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11:18 PM Wed, Nov. 14th

Prescott Transit Authority to connect Quad-Cities 3 times daily to Phoenix

Prescott Transit Authority will soon begin offering intercity bus line transportation between Prescott and Phoenix, down the Highway 69 corridor.

Photo by Max Efrein.

Prescott Transit Authority will soon begin offering intercity bus line transportation between Prescott and Phoenix, down the Highway 69 corridor.

If all goes smoothly, Prescott Transit Authority (PTA) will begin offering intercity bus line transportation between Prescott and Phoenix starting in early November.

The new shuttle service is being funded by a two-year contract of $812,000 awarded to PTA by the Arizona Department of Transportation (ADOT). The grant is through the Federal Transit Administration. Known as a 5311 Rural Public Transportation Program grant, such funding is designed to address the mobility needs of Arizona’s rural population.

Steve Silvernale, owner of Prescott Transit Authority, a ground transportation provider in the Quad Cities, sought the grant on his own initiative to address a transportation gap.

“Knowing the needs we have in our communities – specifically the small communities along Highway 69, and including within Yavapai County, Black Canyon City — I saw the possibilities and potential,” Silvernale said. “We’ve got a lot of people living along that corridor that do not have transportation. Really, the need is for affordable transportation.”

The shuttle service will operate three trips a day, originating at the Prescott Transit Authority Office, 820 E. Sheldon St., Silvernale said.

There will be pick-up and drop-off stops in Prescott Valley, Dewey-Humboldt, Mayer, Spring Valley and Black Canyon City. The last stop will be at the Greyhound Terminal in Phoenix — about three miles from Sky Harbor International Airport, he said.

The buses will be full size coaches with over 50 reclining seats. They include video, Wi-Fi, USB connectors, and 110 power outlets. All buses are ADA (Americans with Disabilities Act) compatible. Package express service and small pets will also be allowed on the transport.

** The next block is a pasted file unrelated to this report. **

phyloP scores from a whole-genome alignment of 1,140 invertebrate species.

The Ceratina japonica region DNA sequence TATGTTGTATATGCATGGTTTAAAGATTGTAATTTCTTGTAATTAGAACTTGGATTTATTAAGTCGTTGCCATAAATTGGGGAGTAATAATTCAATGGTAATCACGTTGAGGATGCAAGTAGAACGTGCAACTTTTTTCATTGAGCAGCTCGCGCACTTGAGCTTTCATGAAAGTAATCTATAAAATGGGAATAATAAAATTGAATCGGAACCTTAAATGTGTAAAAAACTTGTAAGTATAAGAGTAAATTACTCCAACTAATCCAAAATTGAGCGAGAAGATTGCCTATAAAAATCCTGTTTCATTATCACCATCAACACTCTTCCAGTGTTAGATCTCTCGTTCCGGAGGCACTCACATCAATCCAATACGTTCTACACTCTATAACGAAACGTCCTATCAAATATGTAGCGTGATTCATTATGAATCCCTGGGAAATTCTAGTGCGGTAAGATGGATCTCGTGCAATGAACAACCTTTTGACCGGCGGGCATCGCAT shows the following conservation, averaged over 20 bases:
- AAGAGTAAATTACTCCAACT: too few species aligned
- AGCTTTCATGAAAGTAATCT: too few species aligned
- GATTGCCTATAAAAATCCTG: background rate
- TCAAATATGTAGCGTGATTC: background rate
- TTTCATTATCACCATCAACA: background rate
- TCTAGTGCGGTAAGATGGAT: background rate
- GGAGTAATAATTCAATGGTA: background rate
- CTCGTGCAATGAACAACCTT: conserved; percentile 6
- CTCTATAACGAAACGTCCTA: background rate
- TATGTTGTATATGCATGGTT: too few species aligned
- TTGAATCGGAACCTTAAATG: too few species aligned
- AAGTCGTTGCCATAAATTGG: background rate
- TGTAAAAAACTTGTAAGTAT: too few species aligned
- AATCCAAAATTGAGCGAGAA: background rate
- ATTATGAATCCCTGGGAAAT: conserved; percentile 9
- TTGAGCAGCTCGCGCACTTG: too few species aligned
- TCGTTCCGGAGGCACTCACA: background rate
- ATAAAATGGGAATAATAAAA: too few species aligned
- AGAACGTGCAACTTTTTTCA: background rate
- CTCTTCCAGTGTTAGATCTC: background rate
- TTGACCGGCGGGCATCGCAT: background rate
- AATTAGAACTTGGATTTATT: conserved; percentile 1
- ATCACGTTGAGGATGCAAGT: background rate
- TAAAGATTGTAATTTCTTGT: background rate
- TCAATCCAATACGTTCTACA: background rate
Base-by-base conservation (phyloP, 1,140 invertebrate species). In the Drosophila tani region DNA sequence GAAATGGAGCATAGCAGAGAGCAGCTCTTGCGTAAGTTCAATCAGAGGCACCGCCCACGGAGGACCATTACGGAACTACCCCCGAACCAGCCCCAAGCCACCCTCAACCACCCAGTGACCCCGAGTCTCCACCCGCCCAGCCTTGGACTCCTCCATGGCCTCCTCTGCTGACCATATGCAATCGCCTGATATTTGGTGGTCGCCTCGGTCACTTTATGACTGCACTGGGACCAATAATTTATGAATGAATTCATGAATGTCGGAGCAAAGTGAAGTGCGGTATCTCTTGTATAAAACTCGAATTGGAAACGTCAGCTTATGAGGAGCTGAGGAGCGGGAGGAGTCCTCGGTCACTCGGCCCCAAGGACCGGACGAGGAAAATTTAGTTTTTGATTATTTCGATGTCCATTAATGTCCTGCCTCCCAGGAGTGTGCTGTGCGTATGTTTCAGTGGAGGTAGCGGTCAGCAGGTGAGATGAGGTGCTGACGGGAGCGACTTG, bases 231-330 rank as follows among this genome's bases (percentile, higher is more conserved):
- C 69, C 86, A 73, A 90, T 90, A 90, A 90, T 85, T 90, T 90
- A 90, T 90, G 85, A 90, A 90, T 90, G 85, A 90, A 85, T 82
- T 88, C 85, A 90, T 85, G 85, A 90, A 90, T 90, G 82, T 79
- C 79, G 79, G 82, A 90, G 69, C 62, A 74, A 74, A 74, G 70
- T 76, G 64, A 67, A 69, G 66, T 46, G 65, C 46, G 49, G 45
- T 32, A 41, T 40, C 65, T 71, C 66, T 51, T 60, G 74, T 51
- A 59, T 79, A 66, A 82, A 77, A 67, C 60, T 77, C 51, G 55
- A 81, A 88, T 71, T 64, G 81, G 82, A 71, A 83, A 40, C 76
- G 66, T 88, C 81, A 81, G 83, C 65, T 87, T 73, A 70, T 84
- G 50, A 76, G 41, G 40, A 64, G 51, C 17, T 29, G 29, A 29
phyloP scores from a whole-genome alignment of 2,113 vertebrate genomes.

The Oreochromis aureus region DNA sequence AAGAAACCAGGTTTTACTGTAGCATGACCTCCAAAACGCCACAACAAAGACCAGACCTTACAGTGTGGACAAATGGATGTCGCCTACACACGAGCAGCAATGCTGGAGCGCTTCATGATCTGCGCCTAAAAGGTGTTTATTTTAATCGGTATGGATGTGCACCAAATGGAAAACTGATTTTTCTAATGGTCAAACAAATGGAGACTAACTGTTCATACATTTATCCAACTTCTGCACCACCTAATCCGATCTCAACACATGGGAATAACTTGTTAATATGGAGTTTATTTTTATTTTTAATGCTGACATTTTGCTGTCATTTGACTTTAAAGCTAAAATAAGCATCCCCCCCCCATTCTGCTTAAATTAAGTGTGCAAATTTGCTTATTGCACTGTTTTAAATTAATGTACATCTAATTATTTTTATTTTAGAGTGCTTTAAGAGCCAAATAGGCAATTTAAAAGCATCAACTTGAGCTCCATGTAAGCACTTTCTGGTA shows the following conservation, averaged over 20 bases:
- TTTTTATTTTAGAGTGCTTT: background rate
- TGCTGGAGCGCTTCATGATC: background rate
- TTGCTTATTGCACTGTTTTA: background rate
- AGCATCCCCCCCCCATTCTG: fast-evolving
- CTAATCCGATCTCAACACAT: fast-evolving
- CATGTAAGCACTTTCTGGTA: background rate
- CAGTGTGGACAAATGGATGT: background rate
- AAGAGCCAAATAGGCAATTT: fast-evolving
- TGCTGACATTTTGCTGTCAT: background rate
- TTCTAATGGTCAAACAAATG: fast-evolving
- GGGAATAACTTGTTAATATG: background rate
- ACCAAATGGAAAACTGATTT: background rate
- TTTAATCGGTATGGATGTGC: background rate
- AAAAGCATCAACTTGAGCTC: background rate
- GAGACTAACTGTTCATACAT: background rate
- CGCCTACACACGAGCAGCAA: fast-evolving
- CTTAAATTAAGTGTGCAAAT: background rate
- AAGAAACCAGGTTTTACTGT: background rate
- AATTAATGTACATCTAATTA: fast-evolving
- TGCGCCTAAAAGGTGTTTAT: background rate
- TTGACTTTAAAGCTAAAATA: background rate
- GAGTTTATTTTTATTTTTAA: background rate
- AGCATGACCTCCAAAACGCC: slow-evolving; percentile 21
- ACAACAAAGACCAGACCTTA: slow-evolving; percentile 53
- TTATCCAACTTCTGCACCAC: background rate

Fares will start at $10 for adults (12 or older) looking for transportation between cities in Yavapai County, Silvernale said. Children between 5 and 12 years old will be 50 percent of the adult fare — so $5 at first. Riders younger than 5 will ride for free.

Rides between Phoenix and Yavapai County will start at $15 per adult, but likely move to $20 soon after, Silvernale said.

“We may keep it at $15 depending on the traffic,” Silvernale said. “If it’s well received and we’re running full buses at $15, then why wouldn’t I keep it that way?”

Silvernale has met with the Central Yavapai Metropolitan Planning Organization (CYMPO) and they have reached an agreement to link his operation with the rural transportation services already functioning within the Quad Cities.

“What we’re looking at is if Yavapai Regional Transit can bring people to him and he can get them down to Phoenix if they need it,” said Craig Brown, CYMPO board chairman and Yavapai County Supervisor, District 4.

Yavapai Regional Transit provides a rural transportation system for quad-city area residents to utilize, but it operates only between Prescott, Prescott Valley and Chino Valley. Silvernale’s operation will be able to expand the scope of that effort.

“It’s a good service,” Brown said. “It will help out some of the lower-income folks that we have up here that can’t pay for a regular shuttle down to Phoenix.”

Though PTA’s buses won’t connect riders directly to Sky Harbor International Airport, Valley Metro Route 13 stops in front of Greyhound’s Phoenix Terminal and provides direct access to the airport, Greyhound Senior Communications Specialist Lenesha Gipson said.

Silvernale is still hammering out some of the details for the new service. He initially anticipated getting started Oct. 1, but unforeseen difficulties have delayed the project, including having the buses delivered to Prescott from San Francisco. He now hopes to have the routes running starting Nov. 1.